Shock cinema is a genre (a term that is loosely used here) that always existed, but in different forms and content, as it changes along with the changes in society’s tolerance. As time goes on, people grow more and more used to things, with very few of them remaining relatively stable.
I have personally, repeatedly argued about the great importance in films’ ability to shock the viewer, for questioning established ideas and ways, and for pushing the limit a bit further each time, only for it to always distance itself endlessly when approached. And it’s always a challenge for filmmakers, especially in our contemporary cinema, for the sake of creation through denouncement of the old and growth through limit-pushing, or just for their “artistic ego,” to manage to come up with ways to genuinely shock the audience, an audience that has seen it all by now.
The following list is an attempt to collect and present only some of the films that have been considered shocking for a large part of the audiences. Some of the entries on it constitute timeless shockers, which don’t seem to lose much of their initial effect when watched nowadays for the first or even the second time, while others earned their place because of the ballyhoo they caused back in their time.
And it’s actually interesting, in my personal opinion, to compare and contrast once in a while, in order to see how values and even aesthetic criteria have changed over time; what the audience (and therefore, society) has become immune to, which might have once been highly controversial; what has been proved to be more or less timelessly “unacceptable”; and what composes a “took-it-too-far” element for people nowadays.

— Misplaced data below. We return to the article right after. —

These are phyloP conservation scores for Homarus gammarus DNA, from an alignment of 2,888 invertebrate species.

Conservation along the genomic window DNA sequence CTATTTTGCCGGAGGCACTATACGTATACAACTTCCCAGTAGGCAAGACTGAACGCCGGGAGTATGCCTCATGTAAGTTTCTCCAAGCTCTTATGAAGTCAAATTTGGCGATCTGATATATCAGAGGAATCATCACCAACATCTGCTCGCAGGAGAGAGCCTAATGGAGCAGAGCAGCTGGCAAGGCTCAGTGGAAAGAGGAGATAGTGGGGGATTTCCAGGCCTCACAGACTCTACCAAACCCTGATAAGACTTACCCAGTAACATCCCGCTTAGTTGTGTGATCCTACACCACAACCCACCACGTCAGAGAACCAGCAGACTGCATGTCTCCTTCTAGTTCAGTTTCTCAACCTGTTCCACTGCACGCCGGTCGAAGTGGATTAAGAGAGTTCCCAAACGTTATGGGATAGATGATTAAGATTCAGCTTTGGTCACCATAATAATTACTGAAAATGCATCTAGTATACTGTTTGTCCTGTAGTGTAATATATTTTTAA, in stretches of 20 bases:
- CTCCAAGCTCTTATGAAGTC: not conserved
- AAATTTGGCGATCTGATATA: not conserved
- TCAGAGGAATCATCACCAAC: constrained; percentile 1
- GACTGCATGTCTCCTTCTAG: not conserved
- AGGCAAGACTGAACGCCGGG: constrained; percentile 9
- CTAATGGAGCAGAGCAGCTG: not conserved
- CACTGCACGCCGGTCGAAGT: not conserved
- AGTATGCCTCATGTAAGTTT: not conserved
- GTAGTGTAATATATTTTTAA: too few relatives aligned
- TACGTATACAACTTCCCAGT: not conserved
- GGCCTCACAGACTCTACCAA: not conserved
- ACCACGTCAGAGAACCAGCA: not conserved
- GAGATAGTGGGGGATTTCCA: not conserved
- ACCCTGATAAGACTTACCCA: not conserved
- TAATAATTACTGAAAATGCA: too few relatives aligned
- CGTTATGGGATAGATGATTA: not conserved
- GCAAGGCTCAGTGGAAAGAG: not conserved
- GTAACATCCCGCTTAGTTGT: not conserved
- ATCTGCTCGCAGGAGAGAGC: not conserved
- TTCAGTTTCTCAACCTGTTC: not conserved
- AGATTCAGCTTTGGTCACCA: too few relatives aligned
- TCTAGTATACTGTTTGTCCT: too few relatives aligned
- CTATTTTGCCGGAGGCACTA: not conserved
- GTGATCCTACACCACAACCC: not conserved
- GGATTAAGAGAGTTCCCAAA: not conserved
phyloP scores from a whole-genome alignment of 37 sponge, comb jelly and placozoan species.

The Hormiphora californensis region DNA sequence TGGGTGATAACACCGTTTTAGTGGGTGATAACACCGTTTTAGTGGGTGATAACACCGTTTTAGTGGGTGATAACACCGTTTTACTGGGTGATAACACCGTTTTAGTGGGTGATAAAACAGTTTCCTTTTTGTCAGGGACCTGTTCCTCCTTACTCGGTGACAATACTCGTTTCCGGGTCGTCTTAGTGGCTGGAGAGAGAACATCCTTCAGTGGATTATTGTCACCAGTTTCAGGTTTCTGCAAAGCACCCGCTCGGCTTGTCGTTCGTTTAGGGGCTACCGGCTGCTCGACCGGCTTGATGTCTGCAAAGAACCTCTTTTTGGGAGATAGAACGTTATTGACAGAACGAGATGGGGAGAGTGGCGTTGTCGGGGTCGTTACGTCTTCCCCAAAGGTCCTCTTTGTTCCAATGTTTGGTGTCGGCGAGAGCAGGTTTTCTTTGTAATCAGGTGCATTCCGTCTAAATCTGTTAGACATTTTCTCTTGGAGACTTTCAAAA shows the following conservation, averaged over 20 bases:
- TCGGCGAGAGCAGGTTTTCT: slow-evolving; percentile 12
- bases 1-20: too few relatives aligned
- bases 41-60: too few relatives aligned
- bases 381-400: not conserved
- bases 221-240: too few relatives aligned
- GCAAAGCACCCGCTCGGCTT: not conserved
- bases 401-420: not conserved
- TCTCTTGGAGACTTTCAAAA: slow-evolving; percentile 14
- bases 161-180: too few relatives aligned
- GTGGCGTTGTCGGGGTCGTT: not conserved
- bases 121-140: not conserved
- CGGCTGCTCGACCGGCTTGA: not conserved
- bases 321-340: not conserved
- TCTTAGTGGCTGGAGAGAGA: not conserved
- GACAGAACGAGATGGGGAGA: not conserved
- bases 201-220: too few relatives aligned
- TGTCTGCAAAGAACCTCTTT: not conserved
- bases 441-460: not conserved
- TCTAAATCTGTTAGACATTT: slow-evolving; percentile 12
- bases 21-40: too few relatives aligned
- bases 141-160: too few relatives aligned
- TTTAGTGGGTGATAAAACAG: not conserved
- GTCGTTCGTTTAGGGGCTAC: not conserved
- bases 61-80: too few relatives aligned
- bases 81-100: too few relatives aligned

10. Fireworks (dir. Kenneth Anger, 1947)
“Fireworks” is one of the early short films made by the American underground filmmaker Kenneth Anger. The story follows a Dreamer (Kenneth Anger himself), who awakens from a dream and goes out during the night. He comes across a group of sailors (Gordon Gray and Bill Seltzer), who proceed to violently rape and torture him.
Shot in his parents house while they were away for the weekend, Anger made at the age of 17 this experimental, homoerotic film that led him to get arrested on obscenity charges later on.
A point of reference for experimental filmmaking, “Fireworks” is a disturbing collaboration of violence dressed in a dark, nightmarish atmosphere. And before thinking “I don’t feel shocked,” bear in mind that this was made in 1947, when audiences were not so much used to seeing sadomasochism or even homoeroticism on screen.
Anger had stated concerning the film, “This flick is all I have to say about being 17, the United States Navy, American Christmas, and the Fourth of July.”